Beauty mishap: Eating fresh kimchi
Have you ever been convinced by a gorgeous-looking friend who tells you her beauty secret and you go straight home to try it? It happened to me.
I wouldn’t say I’m gullible to the point that I would go to any lengths to get better skin and lose more weight. Pills — no. Starving — a firm no.
But, a few weeks ago, a girlfriend of mine in Tokyo was waxing lyrical about how natto (fermented soybeans) is great for skin and maintaining your weight.
Natto in a styrofoam pack
Natto with okra and squid
Packed full of protein, natto is eaten by many Japanese in the morning with white rice and miso soup. But some folks are more imaginative: some eat it with raw squid and okra (I was in Hokkaido when I encountered this scary, sticky concoction); some tuck into it with spring onions (scallions) and soy sauce; others on toast with melted cheese on top; and for my friend, she mixes it up with kimchi, a Korean beauty secret, and eats it with rice.
Natto on toast with melted cheese
My girlfriend also swore that this nutritious meal keeps her going for as long as six hours and has no need to snack before her next meal. Low in calories and helps you not be hungry — wow, I’ve got to try this! I thought to myself.
Natto with kimchi
But natto is not for the faint-hearted. It’s pungent and slimy and even some Japanese people dislike it. It’s one of those things you either love or hate.
And I wanted to love it very badly. I had been doing some research on fermented foods and it seems they are great for keeping your intestines happy and your digestive system will rev better, which means better overall health and skin.
The Japanese and Koreans must be onto something — many of them have gorgeous, smooth skin and svelte figures. But I believe that there must be more behind just sheer genetic luck.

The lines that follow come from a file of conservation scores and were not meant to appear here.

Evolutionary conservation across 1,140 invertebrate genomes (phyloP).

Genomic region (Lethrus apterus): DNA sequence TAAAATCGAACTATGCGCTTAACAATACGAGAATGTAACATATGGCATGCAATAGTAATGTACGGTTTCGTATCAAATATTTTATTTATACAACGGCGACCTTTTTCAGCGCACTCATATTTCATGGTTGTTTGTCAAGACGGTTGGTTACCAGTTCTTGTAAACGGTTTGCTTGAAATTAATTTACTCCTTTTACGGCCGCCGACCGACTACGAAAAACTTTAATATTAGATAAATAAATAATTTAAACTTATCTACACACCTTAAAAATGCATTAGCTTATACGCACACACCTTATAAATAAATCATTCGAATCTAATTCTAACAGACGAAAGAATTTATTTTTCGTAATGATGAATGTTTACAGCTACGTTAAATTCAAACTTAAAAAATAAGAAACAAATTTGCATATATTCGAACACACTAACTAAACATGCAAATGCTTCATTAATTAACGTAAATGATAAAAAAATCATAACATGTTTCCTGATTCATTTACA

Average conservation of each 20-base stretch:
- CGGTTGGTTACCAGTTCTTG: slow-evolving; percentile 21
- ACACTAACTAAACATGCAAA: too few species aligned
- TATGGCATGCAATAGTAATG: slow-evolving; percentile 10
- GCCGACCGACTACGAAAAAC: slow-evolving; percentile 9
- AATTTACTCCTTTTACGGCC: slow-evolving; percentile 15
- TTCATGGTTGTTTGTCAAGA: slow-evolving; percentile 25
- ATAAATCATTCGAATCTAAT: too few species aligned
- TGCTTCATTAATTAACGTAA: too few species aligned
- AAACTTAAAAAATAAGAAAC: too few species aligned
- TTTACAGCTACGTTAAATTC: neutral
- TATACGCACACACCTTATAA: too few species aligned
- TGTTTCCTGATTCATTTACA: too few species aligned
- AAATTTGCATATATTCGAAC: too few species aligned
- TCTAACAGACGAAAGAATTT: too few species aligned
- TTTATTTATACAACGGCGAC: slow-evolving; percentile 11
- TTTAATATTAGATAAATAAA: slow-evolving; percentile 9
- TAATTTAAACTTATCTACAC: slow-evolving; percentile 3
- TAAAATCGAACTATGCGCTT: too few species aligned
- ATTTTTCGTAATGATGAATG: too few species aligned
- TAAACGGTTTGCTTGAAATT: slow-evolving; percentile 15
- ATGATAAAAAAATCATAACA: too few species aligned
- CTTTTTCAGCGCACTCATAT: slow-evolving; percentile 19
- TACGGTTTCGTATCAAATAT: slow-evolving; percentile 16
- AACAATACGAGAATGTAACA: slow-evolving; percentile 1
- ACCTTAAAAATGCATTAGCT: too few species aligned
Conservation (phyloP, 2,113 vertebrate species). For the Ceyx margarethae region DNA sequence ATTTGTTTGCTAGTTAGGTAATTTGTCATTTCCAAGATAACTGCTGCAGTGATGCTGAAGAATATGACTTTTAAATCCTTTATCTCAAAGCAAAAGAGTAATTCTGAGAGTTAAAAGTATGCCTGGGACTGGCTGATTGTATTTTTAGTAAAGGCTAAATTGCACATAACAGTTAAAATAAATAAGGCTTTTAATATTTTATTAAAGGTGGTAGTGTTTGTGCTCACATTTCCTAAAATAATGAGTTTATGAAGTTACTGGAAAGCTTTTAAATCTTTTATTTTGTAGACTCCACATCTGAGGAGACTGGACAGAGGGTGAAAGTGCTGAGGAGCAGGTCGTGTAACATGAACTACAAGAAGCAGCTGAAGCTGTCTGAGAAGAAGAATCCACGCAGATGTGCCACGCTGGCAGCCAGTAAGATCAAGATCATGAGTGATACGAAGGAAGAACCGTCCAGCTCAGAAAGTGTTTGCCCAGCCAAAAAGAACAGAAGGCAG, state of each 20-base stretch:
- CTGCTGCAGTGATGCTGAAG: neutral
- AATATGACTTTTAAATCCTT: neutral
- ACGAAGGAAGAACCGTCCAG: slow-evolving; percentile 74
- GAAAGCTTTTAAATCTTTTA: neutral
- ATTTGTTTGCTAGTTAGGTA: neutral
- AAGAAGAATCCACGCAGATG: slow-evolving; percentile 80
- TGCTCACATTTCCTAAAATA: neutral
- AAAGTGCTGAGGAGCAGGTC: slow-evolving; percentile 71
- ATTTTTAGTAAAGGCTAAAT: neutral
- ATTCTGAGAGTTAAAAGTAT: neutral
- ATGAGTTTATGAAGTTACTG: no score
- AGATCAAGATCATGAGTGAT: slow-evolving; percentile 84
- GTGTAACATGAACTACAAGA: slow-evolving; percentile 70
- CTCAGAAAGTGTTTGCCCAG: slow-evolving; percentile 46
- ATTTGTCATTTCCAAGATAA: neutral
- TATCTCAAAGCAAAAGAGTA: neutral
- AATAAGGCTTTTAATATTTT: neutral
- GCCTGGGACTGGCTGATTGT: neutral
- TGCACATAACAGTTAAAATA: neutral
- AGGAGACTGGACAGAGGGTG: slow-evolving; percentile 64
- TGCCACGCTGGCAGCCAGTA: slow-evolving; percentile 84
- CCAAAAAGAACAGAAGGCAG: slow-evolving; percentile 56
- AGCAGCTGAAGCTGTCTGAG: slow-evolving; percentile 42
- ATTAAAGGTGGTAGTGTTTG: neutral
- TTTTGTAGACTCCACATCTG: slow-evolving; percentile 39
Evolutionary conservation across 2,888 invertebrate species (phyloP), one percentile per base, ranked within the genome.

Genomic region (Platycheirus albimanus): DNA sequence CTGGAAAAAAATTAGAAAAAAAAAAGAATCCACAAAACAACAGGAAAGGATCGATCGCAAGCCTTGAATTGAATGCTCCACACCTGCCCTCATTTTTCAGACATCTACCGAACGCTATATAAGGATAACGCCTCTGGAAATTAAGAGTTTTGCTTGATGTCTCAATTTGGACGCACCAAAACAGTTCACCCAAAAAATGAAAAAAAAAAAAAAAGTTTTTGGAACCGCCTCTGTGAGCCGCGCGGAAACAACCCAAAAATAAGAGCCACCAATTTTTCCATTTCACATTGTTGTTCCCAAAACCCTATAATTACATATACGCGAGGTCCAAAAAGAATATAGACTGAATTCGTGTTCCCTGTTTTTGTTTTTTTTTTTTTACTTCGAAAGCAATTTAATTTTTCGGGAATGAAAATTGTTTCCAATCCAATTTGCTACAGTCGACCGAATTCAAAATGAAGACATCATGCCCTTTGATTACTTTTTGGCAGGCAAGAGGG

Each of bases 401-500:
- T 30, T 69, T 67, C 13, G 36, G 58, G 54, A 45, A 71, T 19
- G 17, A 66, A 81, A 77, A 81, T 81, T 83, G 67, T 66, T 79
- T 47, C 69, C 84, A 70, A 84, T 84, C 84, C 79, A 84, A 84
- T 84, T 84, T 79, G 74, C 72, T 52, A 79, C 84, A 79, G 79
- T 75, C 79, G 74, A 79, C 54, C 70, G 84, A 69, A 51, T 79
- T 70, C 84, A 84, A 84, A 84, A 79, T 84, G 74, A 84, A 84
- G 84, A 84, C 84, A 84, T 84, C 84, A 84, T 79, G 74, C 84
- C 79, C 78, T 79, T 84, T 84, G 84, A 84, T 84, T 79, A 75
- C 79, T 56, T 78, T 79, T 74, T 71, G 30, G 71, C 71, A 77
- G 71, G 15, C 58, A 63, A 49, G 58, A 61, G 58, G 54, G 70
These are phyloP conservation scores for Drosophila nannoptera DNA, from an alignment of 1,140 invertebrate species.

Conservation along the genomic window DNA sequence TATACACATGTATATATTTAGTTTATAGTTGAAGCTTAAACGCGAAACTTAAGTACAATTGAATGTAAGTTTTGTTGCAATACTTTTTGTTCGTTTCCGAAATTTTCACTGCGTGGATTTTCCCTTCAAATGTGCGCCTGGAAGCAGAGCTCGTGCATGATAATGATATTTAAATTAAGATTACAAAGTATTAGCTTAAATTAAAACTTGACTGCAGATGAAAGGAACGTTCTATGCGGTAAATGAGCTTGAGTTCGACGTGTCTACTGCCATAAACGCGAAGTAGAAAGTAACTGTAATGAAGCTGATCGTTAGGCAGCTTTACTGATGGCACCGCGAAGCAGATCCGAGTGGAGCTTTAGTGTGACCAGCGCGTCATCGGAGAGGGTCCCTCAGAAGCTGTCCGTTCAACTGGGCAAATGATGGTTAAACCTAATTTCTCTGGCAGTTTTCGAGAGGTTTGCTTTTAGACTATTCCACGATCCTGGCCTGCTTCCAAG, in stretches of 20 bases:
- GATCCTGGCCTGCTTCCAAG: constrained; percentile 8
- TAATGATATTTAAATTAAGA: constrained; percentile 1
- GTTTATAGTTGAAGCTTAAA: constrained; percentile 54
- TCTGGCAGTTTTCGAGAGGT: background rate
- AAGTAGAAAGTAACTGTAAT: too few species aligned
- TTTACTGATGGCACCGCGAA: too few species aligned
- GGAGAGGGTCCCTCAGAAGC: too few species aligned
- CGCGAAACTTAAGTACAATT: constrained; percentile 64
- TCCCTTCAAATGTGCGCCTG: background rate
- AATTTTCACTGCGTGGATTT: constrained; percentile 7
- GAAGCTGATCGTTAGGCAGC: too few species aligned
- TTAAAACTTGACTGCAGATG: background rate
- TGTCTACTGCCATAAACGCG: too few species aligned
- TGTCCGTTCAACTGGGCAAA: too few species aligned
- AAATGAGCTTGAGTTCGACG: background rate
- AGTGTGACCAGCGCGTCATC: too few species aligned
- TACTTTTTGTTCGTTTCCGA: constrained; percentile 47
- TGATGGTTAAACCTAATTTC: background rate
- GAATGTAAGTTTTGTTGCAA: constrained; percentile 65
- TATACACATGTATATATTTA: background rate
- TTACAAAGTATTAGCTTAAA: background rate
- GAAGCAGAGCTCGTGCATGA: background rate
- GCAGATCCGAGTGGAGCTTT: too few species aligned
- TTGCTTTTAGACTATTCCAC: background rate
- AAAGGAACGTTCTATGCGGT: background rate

I set about making my own kimchi because I didn’t like store-bought kimchi that is loaded with preservatives and fish sauce. After watching this video, I ran out of the house to buy all the ingredients. It was so easy to make.
I knew I had to wait for the kimchi to ferment for a few days, but by the second day, I was impatient for magic to happen on my skin, so I ate it straight from the bottle with natto on brown rice.
Did I like it? To be honest, it made me want to gag less than the squid and okra version I had. I told myself fervently, “This is for good skin. This is for good skin.”
Unfortunately, I suffered a bad headache a couple of hours after and retired early. In the middle of the night, I had to rush to the toilet. Oh noooooo, was it the kimchi? I asked myself. It certainly was because the boyfriend had none and he was fine. I jumped onto Google, and of course, I found out it’s “dangerous” to ingest fermenting kimchi but it’s okay to eat it after it has been fermented.
Lesson learned: ferment your kimchi for four whole days, then refrigerate for a day, and it’s ready to eat.
Now, I want to know: what’s your extreme beauty mishap?
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